Greetings. I have been writing and sending these out since 2015, and for you who have just joined us, welcome to the Gilman Studio Training Tips. These Tips are a result of my desire to share my life’s study and teaching in the area of Internal Arts and human potential.
I have taught Tai Chi and Qigong since 1973 and shared with thousands of people, and yet feel limited, as I live in a small community in the northwest corner of Washington State. I wanted to reach a larger audience on a regular basis. Thus, the Training Tips was born.
Most books on Tai Chi are written by an instructor to share his or her form. They are meant to teach the movements. They also, usually include short chapters on history and philosophy, but that is usually limited. I have written two Tai Chi books and now these Training Tips, not as “how to” books, but as “why to” books. Most people who are attracted to Tai Chi seek relaxation, focus, balance, health improvement, and a very few, martial skills. What most people need to carry on with their studies is motivation. That is what these Tips are all about. I want to encourage students to continue to practice, and continue looking deeper into this marvelous art form, and that only comes from regular and continuous practice.
I hope you read through all of these and maybe one or more will stimulate you to stay with your initial interest and enthusiasm. You can bookmark the ones you like to go back to in the future. As you grow and change, the meaning of these Tips will change, and hopefully you will find you understand them in your body, mind and spirit. If you aren’t already receiving these in your mailbox, subscribe and it will come as regular as clockwork on Monday mornings. The Gilman Studio never shares your information.
I sincerely hope you enjoy these and share them with your friends. You will make me happy. Thank you for your interest in our beloved art.
What a Small and Wonderful World The beauty of Tai Chi is that one can use it to express whatever ideas and philosophy one is living with or examining at the moment. After my first book “A String of Pearls” was published, I received a letter and a book written by a...read more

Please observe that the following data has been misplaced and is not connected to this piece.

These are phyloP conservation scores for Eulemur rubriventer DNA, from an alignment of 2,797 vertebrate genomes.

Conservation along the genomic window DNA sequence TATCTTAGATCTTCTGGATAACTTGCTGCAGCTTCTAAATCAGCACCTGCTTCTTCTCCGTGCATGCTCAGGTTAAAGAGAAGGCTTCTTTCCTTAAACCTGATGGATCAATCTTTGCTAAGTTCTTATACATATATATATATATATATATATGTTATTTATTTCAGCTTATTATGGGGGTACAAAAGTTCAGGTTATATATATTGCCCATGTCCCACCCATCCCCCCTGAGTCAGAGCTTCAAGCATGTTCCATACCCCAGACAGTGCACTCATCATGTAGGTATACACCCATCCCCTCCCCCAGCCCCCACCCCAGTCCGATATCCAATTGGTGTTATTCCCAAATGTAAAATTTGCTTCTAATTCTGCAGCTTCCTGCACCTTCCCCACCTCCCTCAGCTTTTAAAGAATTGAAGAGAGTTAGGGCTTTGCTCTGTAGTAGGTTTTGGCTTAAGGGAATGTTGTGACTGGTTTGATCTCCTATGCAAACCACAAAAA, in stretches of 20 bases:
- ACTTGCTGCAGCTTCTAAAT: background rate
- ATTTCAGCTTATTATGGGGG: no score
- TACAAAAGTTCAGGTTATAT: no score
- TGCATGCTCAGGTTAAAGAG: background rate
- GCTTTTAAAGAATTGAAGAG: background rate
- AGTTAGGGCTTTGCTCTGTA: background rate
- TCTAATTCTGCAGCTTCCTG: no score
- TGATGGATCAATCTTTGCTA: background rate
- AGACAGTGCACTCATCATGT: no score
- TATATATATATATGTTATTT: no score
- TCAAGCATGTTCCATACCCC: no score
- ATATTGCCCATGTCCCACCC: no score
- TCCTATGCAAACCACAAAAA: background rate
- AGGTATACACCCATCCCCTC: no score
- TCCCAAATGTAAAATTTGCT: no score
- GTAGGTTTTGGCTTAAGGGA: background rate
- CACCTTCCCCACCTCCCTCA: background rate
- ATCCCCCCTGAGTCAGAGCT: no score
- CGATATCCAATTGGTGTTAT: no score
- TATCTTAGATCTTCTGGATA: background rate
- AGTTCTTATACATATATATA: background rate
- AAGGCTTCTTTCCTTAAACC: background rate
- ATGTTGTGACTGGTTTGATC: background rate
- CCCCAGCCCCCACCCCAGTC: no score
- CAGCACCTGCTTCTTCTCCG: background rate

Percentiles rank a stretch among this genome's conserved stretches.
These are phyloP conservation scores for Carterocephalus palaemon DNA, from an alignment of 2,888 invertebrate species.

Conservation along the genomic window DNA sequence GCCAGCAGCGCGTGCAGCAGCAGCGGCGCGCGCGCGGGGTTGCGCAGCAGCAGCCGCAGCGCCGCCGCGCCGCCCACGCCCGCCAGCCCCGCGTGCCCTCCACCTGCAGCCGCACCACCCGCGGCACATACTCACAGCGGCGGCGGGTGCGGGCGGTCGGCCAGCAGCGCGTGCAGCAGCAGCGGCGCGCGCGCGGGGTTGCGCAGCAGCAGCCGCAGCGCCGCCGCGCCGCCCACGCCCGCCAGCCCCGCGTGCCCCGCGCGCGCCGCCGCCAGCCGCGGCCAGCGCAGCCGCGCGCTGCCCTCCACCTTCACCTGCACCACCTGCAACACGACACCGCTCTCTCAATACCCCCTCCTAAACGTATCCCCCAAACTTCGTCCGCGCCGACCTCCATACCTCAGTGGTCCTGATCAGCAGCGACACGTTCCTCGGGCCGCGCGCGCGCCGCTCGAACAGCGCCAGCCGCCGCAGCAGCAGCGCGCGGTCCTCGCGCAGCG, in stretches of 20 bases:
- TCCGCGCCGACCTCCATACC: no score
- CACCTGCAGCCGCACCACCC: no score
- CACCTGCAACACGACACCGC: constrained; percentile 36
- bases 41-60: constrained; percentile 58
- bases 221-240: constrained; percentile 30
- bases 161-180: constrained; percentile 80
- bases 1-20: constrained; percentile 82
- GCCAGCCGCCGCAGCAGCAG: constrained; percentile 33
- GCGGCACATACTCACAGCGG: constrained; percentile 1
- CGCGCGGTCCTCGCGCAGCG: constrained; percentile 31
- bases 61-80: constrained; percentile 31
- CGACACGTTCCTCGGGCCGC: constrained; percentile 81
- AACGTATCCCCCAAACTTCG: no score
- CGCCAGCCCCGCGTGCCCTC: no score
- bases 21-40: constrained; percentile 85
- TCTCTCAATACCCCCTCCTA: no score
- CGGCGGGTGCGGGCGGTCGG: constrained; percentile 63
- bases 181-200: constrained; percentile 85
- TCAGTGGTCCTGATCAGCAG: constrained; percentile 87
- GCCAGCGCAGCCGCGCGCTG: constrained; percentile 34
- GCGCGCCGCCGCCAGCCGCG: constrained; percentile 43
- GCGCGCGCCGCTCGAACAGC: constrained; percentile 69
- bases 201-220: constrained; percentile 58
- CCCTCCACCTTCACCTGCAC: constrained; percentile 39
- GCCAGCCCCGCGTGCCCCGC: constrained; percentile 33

The Internal Arts The Internal Arts are based on the philosophy of Confucius, as well as Daoism and Buddhism. That makes them special in terms of exercise and fitness, as they also offer lessons on living peacefully with other people in our society. Every time I...read more
Tai Chi is an Evolving Art What is now called Tai Chi Chuan has its roots in the WuTang mountain area of China in the T'ang Dynasty (A.D. 618-906). This system had evolved from the earlier martial art now known as Sholin Kung Fu which was introduced to China by a...read more
Joyful Movement Man is probably the only creature on Earth that forms habits that are detrimental to its health and smooth functioning of its body. Society has caused more damage then nature ever has. Just look at tight clothes that restrict movement; high heel shoes...read more
Keep It Simple The more time I spend with Tai Chi, the more I realize how the true focus of study is to become simple. In my small town, we have a majority of senior, retired people. So most students are interested in a simple, easy, yet complete, exercise system. Tai...read more
Greetings. This week has been hard on those of us who practice on the wharf. The air is very hazy – filled with smoke. Port Townsend hasn't suffered from fire, but there are many fires in the surrounding areas. From the wharf, the mountains, usually in our view, have...read more
Greetings. This is one of the clearest and most interesting explanations of Push Hands by an excellent instructor. A lot to think about. Don't forget that our exploration of push hands starts on Saturday, September 1, 1 to 4 PM at the Studio. And don't be afraid of...read more
Push Hands (Tui Shou) Tai Chi Push Hands is a training exercise for developing many different skills associated with Tai Chi. They include: 1) Sensitivity training 2) Jing training 3) Understanding empty and full, substantial and insubstantial 4) Improving balance,...read more
Da Mo Wai Dan Wai Dan is the practice of increasing Chi circulation by stimulating one area of the body until a large enough energy potential builds up and overflows through the Chi channel system. In moving Wai Dan, a specific muscle or part of the body is repeatedly...read more
Distracted, Mindful, Mindless A majority of people who study Tai Chi do so for meditative exercise. There are plenty of wonderful exercise programs, and plenty of wonderful meditation programs. Tai Chi combines the two and that is why we love it so. There are three...read more